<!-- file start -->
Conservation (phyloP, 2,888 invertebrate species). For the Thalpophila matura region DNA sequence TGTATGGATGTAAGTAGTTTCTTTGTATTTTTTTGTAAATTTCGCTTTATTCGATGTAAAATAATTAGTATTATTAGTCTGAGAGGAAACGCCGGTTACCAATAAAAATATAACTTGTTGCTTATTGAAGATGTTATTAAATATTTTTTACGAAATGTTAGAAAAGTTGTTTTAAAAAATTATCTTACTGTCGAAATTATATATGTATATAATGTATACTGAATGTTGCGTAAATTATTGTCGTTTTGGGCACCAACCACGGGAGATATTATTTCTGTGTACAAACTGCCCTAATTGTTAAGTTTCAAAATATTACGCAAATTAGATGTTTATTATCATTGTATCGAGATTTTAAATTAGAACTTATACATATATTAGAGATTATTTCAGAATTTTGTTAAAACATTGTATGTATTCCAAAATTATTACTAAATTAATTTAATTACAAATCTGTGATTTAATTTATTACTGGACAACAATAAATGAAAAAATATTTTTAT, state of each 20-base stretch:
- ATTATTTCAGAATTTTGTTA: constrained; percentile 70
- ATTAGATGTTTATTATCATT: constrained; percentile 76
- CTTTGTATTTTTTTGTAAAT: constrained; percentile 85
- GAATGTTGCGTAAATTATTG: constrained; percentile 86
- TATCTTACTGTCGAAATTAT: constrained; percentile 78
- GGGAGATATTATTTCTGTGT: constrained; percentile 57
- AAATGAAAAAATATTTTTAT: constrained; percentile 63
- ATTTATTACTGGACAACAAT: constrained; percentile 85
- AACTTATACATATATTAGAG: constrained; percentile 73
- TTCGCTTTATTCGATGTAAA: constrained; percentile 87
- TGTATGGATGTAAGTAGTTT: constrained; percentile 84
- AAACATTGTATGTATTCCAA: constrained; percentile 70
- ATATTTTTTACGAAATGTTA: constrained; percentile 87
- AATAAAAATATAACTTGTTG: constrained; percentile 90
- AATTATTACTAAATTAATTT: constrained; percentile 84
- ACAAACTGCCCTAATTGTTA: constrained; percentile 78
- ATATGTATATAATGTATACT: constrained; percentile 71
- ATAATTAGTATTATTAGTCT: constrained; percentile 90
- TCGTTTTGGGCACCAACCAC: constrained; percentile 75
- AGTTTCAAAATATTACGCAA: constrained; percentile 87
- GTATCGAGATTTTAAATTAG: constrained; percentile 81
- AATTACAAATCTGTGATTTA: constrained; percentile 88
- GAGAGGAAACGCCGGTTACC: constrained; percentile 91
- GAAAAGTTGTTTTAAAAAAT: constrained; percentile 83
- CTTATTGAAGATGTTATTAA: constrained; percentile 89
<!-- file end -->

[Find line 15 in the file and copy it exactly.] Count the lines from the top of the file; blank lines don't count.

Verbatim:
- AATAAAAATATAACTTGTTG: constrained; percentile 90